CASE NO. 06-3319-SAC.
February 27, 2007
Petitioner proceeds pro se and in forma pauperis on a petition for a federal writ of habeas corpus, filed while petitioner was incarcerated in an Arkansas correctional facility.
Petitioner challenges a Barton County, Kansas, detainer lodged against petitioner for outstanding criminal charges of computer and financial fraud. Petitioner states he caused a demand for disposition of these criminal charges to be delivered to Barton County officials in March 2006, but was never transported to stand trial on said charges within the 180 day period provided in Article III of the Interstate Agreement on Detainers Act (IAD).
The court reviewed the record and found that to the extent petitioner was seeking a federal writ of habeas corpus to dismiss the Barton County charges, pursuit of such relief in the District of Kansas was appropriate. Braden v. 30th Judicial Circuit Court of Ky., 410 U.S. 484, 499-501 (1973); Montez v. McKinna, 208 F.3d 862, 867 n. 6 (10th Cir. 2000). Nonetheless, full exhaustion of available state court remedies was first required. See Braden, 410 U.S. at 489-90 (a prisoner seeking to challenge a state detainer in federal court must first exhaust state remedies). See also O'Sullivan v. Boerckel, 526 U.S. 838, 842 (1999) (exhaustion of state remedies requires a petitioner to properly present the same claims set out in the federal habeas petition to the highest state court on direct appeal or in a state post-conviction proceeding). Finding no exhaustion of Kansas state court remedies was evident on the face of the petition, the court directed petitioner to show cause why the petition should not be dismissed without prejudice.
In response (Docs. 4 and 5), petitioner reiterates his rights under IAD, and states that Barton County officials had knowledge of his July 2005 arrest and confinement in Arkansas but failed to transport petitioner to Kansas for trial on the outstanding charges. Significantly, however, petitioner maintains that exhaustion of state court remedies is not required. The court disagrees.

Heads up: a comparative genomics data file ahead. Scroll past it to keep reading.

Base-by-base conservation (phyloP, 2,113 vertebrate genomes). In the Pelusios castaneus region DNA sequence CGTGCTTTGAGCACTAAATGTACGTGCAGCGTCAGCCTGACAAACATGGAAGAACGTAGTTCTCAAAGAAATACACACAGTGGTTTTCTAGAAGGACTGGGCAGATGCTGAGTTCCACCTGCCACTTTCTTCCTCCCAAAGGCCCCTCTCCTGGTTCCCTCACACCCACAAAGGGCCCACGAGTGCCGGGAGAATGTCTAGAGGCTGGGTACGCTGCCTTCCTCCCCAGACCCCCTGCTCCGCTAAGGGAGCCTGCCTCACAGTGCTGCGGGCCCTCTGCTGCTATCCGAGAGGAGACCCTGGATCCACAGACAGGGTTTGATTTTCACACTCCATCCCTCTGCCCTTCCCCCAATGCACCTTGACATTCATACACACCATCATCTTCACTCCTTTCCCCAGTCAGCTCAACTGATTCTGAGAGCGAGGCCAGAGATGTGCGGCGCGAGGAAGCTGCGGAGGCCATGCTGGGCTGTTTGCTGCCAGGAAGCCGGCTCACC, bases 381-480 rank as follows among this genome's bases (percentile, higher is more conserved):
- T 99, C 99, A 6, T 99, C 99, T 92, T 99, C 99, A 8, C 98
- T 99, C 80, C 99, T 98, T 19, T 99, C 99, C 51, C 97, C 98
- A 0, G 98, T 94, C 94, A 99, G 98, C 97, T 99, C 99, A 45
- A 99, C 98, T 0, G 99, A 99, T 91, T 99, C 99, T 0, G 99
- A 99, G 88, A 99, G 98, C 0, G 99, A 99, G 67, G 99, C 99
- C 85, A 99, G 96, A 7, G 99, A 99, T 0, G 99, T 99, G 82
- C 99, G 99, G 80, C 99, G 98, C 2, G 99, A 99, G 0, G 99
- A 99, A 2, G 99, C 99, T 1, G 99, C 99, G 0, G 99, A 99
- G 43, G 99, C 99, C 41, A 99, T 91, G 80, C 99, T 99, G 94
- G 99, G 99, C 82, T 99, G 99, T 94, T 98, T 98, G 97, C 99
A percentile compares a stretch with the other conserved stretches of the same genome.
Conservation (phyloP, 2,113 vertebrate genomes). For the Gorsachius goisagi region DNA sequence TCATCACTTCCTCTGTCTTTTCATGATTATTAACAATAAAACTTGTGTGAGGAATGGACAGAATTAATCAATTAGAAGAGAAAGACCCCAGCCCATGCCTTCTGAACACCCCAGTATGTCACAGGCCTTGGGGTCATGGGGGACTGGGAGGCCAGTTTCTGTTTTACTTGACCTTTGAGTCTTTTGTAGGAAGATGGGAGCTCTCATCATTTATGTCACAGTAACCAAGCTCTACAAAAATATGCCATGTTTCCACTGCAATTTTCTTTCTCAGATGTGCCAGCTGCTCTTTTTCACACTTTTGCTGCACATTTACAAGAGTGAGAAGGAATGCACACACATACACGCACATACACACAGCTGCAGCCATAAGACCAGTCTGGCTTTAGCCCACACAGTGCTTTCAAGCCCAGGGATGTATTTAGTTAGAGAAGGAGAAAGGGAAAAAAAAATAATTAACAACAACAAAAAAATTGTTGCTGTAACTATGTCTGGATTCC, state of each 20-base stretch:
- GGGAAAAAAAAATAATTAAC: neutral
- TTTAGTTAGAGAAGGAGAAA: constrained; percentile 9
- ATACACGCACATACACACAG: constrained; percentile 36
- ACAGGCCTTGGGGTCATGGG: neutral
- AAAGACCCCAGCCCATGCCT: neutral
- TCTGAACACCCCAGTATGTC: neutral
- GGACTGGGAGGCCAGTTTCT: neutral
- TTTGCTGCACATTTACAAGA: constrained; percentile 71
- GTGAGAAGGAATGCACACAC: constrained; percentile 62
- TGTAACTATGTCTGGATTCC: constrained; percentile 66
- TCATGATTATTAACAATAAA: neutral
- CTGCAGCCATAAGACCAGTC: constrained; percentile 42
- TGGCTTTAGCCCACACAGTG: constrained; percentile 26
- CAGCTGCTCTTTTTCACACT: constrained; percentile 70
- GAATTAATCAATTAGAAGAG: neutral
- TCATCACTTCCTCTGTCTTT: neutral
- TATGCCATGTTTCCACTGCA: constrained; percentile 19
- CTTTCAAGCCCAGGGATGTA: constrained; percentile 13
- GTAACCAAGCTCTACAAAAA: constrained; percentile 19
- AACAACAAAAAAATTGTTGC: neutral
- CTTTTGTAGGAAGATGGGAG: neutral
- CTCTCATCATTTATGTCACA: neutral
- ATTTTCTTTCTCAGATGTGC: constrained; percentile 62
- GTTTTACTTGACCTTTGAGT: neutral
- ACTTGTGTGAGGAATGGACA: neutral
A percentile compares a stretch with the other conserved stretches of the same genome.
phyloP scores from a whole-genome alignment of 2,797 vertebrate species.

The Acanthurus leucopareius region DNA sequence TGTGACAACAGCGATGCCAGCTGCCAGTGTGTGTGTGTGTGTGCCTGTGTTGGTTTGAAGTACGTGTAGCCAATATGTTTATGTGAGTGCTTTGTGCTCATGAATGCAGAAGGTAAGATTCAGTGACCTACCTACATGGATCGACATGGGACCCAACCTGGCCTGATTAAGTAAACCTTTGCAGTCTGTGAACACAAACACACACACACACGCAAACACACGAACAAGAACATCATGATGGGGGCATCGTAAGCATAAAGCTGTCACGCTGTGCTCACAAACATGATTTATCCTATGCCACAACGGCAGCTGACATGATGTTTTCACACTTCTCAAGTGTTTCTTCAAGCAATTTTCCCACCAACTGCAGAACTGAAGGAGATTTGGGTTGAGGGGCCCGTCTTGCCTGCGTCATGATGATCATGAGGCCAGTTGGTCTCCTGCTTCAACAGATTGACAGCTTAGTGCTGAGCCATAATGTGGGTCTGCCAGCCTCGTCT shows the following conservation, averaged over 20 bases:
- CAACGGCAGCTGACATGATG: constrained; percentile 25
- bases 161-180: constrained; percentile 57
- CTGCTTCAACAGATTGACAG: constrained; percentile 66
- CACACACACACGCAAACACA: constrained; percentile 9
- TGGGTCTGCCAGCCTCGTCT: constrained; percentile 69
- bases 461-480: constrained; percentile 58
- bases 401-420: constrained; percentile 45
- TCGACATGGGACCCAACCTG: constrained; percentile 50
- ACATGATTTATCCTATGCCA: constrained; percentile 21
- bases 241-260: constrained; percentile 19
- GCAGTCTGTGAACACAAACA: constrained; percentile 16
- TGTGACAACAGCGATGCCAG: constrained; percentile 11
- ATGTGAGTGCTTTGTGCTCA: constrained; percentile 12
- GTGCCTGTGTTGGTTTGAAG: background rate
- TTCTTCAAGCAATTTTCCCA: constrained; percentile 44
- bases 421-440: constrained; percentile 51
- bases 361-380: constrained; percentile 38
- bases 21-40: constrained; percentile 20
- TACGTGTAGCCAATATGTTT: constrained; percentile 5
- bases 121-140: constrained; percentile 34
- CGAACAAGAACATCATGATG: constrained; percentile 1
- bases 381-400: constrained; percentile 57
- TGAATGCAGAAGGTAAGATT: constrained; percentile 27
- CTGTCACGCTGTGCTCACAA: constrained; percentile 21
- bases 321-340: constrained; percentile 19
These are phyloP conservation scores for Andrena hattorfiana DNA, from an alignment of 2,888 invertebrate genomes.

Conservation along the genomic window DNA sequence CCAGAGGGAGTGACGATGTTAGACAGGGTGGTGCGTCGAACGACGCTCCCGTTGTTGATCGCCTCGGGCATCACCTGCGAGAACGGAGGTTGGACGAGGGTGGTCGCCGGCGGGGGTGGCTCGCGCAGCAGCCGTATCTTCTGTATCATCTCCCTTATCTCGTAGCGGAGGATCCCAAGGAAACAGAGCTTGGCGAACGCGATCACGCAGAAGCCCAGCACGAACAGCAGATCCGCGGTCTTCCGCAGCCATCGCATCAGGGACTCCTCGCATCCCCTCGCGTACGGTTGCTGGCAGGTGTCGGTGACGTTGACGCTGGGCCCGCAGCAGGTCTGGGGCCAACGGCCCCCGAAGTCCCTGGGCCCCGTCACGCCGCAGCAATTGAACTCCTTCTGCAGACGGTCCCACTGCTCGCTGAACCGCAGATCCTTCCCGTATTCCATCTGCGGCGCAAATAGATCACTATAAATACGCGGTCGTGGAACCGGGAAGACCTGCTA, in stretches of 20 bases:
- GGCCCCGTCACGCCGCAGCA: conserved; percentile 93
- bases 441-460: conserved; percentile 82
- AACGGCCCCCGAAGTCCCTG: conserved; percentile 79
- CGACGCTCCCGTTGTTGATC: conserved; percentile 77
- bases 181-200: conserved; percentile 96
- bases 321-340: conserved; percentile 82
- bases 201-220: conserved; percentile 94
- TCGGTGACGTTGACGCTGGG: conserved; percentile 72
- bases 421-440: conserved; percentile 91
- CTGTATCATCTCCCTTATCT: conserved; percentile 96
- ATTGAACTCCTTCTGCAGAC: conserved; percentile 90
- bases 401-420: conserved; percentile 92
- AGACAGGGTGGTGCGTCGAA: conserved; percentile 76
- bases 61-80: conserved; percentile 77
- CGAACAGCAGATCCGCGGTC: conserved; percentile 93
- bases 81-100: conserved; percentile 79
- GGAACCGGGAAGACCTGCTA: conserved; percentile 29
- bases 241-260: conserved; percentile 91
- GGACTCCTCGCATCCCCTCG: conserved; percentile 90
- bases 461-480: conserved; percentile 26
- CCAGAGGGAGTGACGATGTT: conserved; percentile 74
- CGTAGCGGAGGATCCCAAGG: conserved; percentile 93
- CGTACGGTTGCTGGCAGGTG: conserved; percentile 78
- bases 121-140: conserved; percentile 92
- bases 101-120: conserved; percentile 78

Petitioner also cites problems with his access to legal resources at the Arkansas facility, but states he filed a case in a United States District Court in the District of Arkansas to pursue relief on this claim. To the extent petitioner asks this court to appoint counsel in the petition now before this court, petitioner's request is denied.
"A habeas petitioner is generally required to exhaust state remedies whether his action is brought under § 2241 or § 2254."Montez, 208 F.3d at 866. The exhaustion requirement applies to habeas petitions which assert pre-trial claims of IAD violations.Knox v. State of Wyoming, 959 F.2d 866 (10th Cir. 1992). See also Ricks v. Kempker, 163 Fed.Appx. 697, 2006 WL 122472 (10th Cir. Jan. 18, 2006) (State inmate's failure to exhaust state court remedies on his IAD speedy trial claim barred him from seeking federal habeas relief based on delay in his state criminal proceedings) (unpublished opinion).
In the instant case, there is no clear showing that petitioner sought dismissal of the pending criminal charges against him in Barton County District Court, based upon the alleged denial of his right under the IAD to a speedy trial on the charges lodged against him in the detainer. But even if a motion to the Barton County District Court could be assumed from a liberal reading of petitioner's pro se pleading, there is nothing to indicate petitioner sought any relief or review in the Kansas appellate courts on his claim that the pending Barton County charges should be dismissed.
Although petitioner cites Reed v. Farley, 512 U.S. 339 (1994), as support, petitioner's reliance on this case is misplaced. The petitioner in Reed clearly exhausted Indiana state court remedies prior to seeking federal habeas relief, and his exhaustion of state court remedies prior to seeking federal habeas review of an alleged IAD speedy trial violation was not at issue.
Reed filed a "Petition for Discharge" in the trial court, alleging his trial was not commenced within the time provided under IAD. Reed, 512 U.S. at 344. The Indiana Supreme Court affirmed Reed's conviction and upheld the trial court's rejection of Reed's IAD claim. Id. at 345. Reed also sought post-conviction relief in the state district and appellate courts prior to filing his habeas petition in federal court. Id.
For these reasons, the court concludes the instant petition should be dismissed without prejudice, based upon petitioner's failure to exhaust state court remedies.
IT IS THEREFORE ORDERED that the petition is dismissed without prejudice.